The life and death of Mary, Queen of Scots, continue to fascinate almost 500 years after her reign. Crowned queen of Scotland at just six days old, the Stuart monarch’s tenure was marked by conflicts with England, her cousin Elizabeth I and competing Scottish nobles. Oftentimes, religion was at the crux of these controversies.
As Christie’s announced last week, the queen’s personal prayer book will be sold at auction in late July. The text includes miniature illustrations and an inscription, signed with her motto and monogram, in Mary’s own hand.
“This is a fleetingly rare opportunity to acquire a lavishly illustrated royal prayer book that was owned and affectionately inscribed by one of the most intriguing figures in Scottish and European history,” says Eugenio Donadoni, a Christie’s specialist in medieval and Renaissance manuscripts, in a statement.
Mary’s great-aunt Louise de Bourbon-Vendôme, Abbess of Fontevraud, sent her the prayer book between 1558—the year the young queen married the French dauphin, Francis II—and 1561, when Francis died unexpectedly at age 16. Per the Financial Times’ James Pickford, Mary’s French inscription is addressed to Louise. It reads, “Since you wish that I remember you in your prayers, I want you first to remember what part you have in my affections.”
Following her husband’s untimely death, Mary returned to her native Scotland, likely bringing the prayer book with her. She arrived in her home country after a 13-year absence, a devout Roman Catholic ill-equipped to oversee the newly Protestant nation. Still, the queen “formed compromises that enabled her to maintain authority without infringing on the practice of either religion,” wrote Meilan Solly for Smithsonian magazine in 2018.
The prayer book, which is written in both French and Latin, features 40 illustrations created by an artist known only as the Master of François de Rohan, reports Amy Woodyatt for CNN. Another religious text illustrated by the anonymous master is housed in the Metropolitan Museum of Art’s collections.
According to the British Library, prayer books gained popularity in the 13th century as a means of developing routines for personal devotion. Books of Hours, so-called for their scheduled prayer sequences, were the most popular text of the late Middle Ages.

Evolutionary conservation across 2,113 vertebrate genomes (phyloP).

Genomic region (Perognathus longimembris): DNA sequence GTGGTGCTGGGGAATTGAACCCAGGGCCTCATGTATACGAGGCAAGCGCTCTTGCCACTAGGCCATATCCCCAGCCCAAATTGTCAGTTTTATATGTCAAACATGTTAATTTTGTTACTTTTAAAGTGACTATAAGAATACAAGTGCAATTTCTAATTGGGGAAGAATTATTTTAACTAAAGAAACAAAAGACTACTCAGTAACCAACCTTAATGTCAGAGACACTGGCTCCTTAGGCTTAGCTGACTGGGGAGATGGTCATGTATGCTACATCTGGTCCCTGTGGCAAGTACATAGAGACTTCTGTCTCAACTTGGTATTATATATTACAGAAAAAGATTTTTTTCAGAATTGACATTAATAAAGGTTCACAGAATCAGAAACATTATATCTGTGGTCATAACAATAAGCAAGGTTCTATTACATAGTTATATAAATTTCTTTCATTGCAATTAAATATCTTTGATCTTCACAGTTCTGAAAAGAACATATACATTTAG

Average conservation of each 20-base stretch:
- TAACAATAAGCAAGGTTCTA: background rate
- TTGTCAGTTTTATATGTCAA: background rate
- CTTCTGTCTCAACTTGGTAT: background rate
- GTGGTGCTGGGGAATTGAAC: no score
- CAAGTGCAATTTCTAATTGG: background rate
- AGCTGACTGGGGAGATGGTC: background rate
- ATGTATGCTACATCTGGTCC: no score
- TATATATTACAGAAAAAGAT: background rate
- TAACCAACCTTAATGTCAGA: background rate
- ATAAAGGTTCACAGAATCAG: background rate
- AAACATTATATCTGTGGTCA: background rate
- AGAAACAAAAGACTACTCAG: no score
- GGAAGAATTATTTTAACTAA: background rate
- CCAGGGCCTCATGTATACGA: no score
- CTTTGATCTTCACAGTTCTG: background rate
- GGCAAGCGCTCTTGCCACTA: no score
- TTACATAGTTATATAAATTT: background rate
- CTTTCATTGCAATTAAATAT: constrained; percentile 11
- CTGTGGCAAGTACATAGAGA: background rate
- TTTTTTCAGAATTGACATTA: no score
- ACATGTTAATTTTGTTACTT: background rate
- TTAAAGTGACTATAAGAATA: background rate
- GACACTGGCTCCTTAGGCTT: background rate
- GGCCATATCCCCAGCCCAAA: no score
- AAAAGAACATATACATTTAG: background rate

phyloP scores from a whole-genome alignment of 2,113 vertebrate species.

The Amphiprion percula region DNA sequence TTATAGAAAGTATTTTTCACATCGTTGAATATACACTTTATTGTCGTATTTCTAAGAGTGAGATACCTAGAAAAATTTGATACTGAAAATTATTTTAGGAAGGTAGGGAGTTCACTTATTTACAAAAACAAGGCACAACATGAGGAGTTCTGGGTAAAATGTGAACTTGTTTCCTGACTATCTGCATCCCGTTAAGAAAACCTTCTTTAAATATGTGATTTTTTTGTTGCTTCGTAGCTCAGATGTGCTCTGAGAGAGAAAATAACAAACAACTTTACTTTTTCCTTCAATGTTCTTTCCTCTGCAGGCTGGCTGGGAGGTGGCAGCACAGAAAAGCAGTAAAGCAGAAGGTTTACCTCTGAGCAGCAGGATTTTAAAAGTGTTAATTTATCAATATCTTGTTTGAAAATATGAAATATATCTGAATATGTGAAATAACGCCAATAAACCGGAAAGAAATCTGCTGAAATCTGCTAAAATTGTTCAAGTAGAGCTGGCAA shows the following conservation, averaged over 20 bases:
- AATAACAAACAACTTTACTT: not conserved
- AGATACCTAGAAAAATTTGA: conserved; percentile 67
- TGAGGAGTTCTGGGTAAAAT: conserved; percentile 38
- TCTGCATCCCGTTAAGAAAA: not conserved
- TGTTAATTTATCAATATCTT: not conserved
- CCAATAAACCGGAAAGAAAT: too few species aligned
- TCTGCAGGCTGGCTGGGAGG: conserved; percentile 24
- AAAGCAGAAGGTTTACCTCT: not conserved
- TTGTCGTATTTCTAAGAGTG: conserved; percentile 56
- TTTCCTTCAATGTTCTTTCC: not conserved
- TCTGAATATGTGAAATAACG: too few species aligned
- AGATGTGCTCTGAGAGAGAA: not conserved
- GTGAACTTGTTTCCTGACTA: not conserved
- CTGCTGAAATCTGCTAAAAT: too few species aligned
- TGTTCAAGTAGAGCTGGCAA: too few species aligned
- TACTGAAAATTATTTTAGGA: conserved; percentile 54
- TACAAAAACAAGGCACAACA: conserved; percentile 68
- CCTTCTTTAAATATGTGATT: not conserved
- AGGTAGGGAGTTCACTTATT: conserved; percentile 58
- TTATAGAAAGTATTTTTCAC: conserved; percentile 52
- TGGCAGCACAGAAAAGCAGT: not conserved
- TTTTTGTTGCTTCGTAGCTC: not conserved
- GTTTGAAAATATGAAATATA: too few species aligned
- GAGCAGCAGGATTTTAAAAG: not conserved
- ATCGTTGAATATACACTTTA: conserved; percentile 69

Mary received her prayer book shortly before her life took a series of dramatic turns. In July 1565, she married her first cousin Henry Stuart, Lord Darnley, a weak, vicious and power-hungry man whose main appeal was his distant claim to the English throne. (The union—which strengthened Mary’s already strong claim to the throne as the granddaughter of Henry VIII’s older sister, Margaret—greatly displeased Elizabeth I, whose hold on the English crown was tenuous as is.) A year into the couple’s marriage, Darnley orchestrated the murder of Mary’s beloved secretary, David Rizzio; one year after Rizzo’s killing, Darnley himself died under highly suspicious circumstances.
Three months after Darnley’s death, Mary married the man who’d been accused of—and acquitted of in a legally suspect trial—his murder: James Hepburn, Earl of Bothwell. Shortly after, the increasingly unpopular monarch was forced to abdicate the throne in favor of her infant son with Darnley, the future James VI of Scotland and I of England.
After a final attempt at regaining power failed, Mary fled to England, where she was placed under house arrest for 18 years. Implicated in a plot to assassinate Elizabeth, the deposed queen was beheaded on February 8, 1587.
According to Christie’s, Mary’s prayer book was rebound by a family from Halifax, England, in the late 18th or early 19th century, and later passed to a different family in Gloucestershire.
As the Financial Times notes, the prayer book is one of around 14 surviving manuscripts owned by the Scottish queen. Almost all are held in museums or libraries. This copy—the first of its kind to go on the market in at least 50 years—is expected to sell for an estimated £350,000, or roughly $434,000 USD.